Amorphis – Magic & Mayhem [Tales From The Early Years]

By Jason Wellwood

The idea of re-recording classic tracks is something a lot of our favourite bands are exploring lately, for a number of reasons. Many bands are celebrating 25+ years of making music, or close to it (20 in Amorphis’s case) and probably getting tired of always playing songs the exact same way. Maybe it’s a case of new band members or even that they’ve been playing things differently live for years and now it’s time to have a studio version of these changes. In the case of the latest offering from Amorphis, it’s a little of all of things combined. Originally Amorphis were a ‘majestic skull pummeling death metal’ band (according to their liner notes) but they’ve added a lot more progressive elements over the years and encompassed some very late sixties/early seventies sounds as well. Concentrating these re-recordings on their earliest albums gives newer fans something familiar and makes it easier to tie the band that they are worshiping now, back to the band of the early 1990’s. It also gives people who perhaps don’t like the proggier elements or changes to Amorphis of the late 2000’s, an album that ties in with the songs they know and love. Maybe these songs will even give those fans a reason to start getting into the newer material.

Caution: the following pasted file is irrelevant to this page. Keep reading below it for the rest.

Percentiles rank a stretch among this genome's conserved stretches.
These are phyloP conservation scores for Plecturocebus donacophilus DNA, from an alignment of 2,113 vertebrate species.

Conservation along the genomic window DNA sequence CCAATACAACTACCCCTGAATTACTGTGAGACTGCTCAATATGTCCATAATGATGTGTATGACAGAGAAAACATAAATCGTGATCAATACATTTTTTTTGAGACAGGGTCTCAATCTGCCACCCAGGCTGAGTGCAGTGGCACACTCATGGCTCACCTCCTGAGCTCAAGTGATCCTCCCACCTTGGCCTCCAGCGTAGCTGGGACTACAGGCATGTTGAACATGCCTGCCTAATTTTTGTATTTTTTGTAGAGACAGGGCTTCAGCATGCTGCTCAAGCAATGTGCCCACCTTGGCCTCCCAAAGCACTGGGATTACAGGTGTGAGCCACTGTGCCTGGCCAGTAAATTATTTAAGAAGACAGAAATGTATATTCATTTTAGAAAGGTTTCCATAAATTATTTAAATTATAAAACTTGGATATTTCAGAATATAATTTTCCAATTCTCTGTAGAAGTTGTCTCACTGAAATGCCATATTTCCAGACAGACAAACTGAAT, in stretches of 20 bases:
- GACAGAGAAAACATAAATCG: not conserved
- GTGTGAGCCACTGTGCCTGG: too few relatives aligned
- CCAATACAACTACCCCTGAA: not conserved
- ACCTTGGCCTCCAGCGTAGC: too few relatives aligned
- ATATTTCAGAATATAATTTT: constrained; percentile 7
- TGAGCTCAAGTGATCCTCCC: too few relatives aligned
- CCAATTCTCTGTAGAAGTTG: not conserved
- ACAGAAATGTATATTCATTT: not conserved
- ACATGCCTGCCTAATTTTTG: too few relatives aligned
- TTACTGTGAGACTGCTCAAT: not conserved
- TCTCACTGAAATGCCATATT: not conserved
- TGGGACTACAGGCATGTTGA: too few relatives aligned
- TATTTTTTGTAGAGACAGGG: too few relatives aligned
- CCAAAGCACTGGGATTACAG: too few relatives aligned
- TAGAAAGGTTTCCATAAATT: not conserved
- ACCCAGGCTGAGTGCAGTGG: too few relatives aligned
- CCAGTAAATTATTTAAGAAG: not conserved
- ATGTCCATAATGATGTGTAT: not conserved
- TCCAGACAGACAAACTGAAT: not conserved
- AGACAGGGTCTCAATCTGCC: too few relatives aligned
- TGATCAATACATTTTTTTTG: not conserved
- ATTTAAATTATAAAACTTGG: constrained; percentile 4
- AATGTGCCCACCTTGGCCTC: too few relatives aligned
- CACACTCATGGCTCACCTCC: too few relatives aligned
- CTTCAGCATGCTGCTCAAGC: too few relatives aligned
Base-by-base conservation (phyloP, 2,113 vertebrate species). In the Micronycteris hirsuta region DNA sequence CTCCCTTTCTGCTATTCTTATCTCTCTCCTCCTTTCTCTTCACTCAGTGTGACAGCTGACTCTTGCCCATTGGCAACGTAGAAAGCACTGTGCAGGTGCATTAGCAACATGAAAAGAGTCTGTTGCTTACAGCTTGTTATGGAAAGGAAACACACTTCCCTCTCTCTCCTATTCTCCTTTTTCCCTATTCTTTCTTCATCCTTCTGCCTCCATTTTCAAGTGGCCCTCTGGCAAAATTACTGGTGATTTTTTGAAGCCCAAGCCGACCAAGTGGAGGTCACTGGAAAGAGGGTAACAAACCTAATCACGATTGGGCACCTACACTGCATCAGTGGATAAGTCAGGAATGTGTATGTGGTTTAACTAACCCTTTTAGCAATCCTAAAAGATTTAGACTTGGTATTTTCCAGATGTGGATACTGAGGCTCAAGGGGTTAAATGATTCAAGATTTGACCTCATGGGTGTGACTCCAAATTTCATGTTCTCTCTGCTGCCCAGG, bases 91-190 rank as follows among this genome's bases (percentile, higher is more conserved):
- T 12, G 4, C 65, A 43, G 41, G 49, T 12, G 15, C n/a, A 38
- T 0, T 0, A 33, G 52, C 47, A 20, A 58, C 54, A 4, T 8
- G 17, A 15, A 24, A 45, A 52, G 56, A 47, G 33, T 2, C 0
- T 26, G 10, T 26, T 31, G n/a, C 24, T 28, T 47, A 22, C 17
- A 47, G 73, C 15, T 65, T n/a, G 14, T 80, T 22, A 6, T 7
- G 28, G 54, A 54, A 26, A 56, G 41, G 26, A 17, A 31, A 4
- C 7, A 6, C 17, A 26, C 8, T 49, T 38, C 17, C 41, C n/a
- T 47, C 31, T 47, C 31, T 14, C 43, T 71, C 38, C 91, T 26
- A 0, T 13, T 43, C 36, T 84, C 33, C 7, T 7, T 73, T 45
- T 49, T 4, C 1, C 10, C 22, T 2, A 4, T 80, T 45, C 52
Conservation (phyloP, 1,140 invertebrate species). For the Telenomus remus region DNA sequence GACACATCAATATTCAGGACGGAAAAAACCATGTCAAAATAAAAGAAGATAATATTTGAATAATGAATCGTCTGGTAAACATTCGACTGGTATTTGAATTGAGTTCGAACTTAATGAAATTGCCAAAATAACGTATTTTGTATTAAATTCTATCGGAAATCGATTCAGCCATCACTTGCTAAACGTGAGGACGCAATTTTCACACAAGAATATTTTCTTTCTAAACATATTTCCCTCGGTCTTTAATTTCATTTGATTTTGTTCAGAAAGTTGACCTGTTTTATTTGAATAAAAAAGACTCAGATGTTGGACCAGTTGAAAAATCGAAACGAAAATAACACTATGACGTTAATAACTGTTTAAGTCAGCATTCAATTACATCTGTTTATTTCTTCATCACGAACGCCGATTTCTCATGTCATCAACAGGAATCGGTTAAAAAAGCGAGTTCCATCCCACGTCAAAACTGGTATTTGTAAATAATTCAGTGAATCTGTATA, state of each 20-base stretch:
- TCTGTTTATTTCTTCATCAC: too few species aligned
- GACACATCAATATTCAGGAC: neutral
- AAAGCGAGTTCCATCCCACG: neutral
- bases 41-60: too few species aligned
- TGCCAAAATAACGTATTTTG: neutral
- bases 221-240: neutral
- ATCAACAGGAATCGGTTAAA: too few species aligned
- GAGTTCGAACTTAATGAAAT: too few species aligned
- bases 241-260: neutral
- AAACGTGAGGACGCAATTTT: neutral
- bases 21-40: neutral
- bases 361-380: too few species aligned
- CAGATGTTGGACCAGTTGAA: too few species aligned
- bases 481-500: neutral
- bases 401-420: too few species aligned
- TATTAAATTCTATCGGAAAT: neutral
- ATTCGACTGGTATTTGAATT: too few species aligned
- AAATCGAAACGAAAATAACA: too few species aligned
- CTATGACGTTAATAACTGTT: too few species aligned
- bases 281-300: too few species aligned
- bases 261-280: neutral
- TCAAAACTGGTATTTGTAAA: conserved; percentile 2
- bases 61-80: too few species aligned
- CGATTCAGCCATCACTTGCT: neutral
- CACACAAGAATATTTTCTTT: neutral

There are always going to be purists who cry foul when a band re-records a favourite song but, really, it’s the band’s song to do with as they will. On Magic & Mayhem though, I don’t see many fans crying foul, in fact, I think the opposite is true. This album shines from top to almost bottom. New(ish) vocalist Tomi Joutsen does all of the early material complete justice and his voice works quite well with the songs. Overall Magic & Mayhem is a really strong record of where Amorphis is and was that should bring old and new fans together to agree on how great the band is no matter the era.

I am puzzled by the cover of the Doors’ ‘Light My Fire’ though. If it’s supposed to be funny, it works, because it’s hilariously bad. If it was supposed to be serious, then it’s still hilariously funny.

(Nuclear Blast)

Sean Palmerston

Sean is the founder/publisher of Hellbound.ca; he has also written about metal for Exclaim!, Metal Maniacs, Roadburn, Unrestrained! and Vice.